Everybody could see the deadly firepower on the table at Toronto Police Headquarters in full display last week.
What they couldn’t show — seized in massive quantities during Project Kraken — was the 11,033 grams of deadly fentanyl.
“It’s not here because of the risk factor of transporting and displaying it,” Deputy Chief James Ramer explained at a news conference.
Unlike the guns, which can be dangerous in the wrong hands, pure fentanyl can be deadly to the touch.
But make no mistake, this is the drug of organized crime in 2019 and it is an enormous problem.
“The predominant drug trafficked is fentanyl,” Ramer said.
And not just in Toronto.
“It is alleged that members were trafficking fentanyl to communities in Thunder Bay, Sudbury and Peterborough,” Ramer said.
The OPP, RCMP and York Regional Police were all part of the 55 arrests made Thursday, bringing the total during Project Kraken to 73 accused who now face 599 charges.
In Sudbury, three city men have been arrested in connection with Project Kraken. Others from southern Ontario have also been arrested.
In the first incident in Sudbury, Edward Greco, 42, and Eric Rivard, 45, were charged with possession of a controlled substance for the purpose of trafficking. Greco was also charged with possession of property obtained by crime. Both men are from Sudbury.
On Wednesday, the police received information that a significant amount of drugs was being transported to Sudbury from the Greater Toronto Area. Shortly before midnight, officers saw the vehicle in question in a parking lot on York Street. Members of the tactical and drug enforcement units approached the vehicle and arrested the two men.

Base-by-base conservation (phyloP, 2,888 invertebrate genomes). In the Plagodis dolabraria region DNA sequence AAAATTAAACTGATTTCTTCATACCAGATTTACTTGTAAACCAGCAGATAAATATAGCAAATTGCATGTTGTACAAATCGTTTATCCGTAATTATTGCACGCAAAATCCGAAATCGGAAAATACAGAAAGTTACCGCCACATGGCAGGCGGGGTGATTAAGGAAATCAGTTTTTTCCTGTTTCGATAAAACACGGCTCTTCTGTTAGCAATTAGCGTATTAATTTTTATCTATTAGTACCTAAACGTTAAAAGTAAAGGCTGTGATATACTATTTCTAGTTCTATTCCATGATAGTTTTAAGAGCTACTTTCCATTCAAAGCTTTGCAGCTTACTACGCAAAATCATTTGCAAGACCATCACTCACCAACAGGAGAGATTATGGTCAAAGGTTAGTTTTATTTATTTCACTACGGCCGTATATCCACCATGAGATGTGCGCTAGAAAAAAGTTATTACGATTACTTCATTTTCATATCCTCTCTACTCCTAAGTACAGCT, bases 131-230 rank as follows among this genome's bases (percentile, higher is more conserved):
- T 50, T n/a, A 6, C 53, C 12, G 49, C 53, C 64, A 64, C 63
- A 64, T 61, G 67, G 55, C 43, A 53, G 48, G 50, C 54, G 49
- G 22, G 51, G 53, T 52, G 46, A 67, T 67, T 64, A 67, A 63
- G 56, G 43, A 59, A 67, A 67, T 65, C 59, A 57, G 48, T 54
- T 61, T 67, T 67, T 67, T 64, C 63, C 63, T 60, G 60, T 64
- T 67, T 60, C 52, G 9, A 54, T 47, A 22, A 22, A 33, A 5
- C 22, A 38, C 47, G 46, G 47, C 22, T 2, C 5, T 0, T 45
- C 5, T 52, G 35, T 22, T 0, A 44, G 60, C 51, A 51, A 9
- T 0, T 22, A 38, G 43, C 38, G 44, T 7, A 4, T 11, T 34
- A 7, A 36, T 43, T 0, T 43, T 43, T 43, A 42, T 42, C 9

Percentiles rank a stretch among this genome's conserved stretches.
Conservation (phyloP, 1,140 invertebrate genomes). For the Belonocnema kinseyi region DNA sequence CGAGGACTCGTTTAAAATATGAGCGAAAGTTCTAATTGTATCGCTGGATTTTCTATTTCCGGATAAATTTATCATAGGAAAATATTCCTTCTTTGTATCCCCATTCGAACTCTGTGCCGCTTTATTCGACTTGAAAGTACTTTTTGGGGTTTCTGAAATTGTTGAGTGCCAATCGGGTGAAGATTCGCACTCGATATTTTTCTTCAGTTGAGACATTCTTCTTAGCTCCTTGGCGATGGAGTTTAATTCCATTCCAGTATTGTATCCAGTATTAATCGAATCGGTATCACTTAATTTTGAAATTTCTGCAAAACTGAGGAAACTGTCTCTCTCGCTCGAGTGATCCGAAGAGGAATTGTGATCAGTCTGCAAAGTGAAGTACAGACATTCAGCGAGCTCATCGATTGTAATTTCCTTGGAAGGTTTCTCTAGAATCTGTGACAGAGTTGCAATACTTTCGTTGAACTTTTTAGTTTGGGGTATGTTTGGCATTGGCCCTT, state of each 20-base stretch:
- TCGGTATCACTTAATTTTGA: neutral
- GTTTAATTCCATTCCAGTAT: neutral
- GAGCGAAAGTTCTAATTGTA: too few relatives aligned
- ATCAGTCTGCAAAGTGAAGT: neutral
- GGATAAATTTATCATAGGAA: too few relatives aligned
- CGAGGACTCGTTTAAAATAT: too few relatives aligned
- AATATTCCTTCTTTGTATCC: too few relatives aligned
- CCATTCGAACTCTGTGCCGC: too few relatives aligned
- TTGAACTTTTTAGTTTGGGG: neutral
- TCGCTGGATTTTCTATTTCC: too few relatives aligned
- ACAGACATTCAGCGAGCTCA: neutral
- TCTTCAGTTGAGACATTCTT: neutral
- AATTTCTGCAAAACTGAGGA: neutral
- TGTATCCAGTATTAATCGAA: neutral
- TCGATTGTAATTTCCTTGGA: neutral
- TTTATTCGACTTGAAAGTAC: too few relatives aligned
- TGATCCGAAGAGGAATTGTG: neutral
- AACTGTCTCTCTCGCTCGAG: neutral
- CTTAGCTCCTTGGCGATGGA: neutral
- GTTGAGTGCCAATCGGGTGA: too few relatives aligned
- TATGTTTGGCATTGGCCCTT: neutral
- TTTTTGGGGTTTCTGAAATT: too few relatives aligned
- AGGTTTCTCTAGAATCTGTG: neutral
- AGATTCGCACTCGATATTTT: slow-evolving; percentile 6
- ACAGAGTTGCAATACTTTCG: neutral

Upon searching the vehicle, officers found more than 176 grams of fentanyl with an approximate street value of $70,600.
In the second incident, which took place Thursday just after 3:45 a.m., members of the drug enforcement and tactical units executed a Controlled Drugs and Substances Act search warrant at a residence on Eyre Street, and located oxycodone and fentanyl, as well as more than $2,700 in cash.
Trevor Poland, 33, of Greater Sudbury was charged with two counts of possession of a controlled substance and possession of property obtained by crime.
The Greater Sudbury Police Service declared Project Kraken a success. In the past two months, officers have seized more than $250,000 worth of drugs and have made several arrests, in addition to Greco, Rivard and Poland.
On May 5, for example, the local drug enforcement unit in Sudbury got word that a large amount of fentanyl was en route to Sudbury from southern Ontario.
From York Street, officers saw a vehicle being operated in a suspicious manner. They decided to investigate.
“Just before 11 p.m. members of the tactical unit approached the vehicle and identified themselves,” the GSPS said Friday. “Upon searching the vehicle, members of the DEU located more than 227 grams of fentanyl and approximately $8,000 in cash. The street value of the drugs seized is close to $79,000.”
A 16-year-old male from Toronto was charged with possession of a schedule I substance for the purpose of trafficking; possession of property obtained by crime over $5,000; and breach of recognizance. He cannot be named as he is a young offender.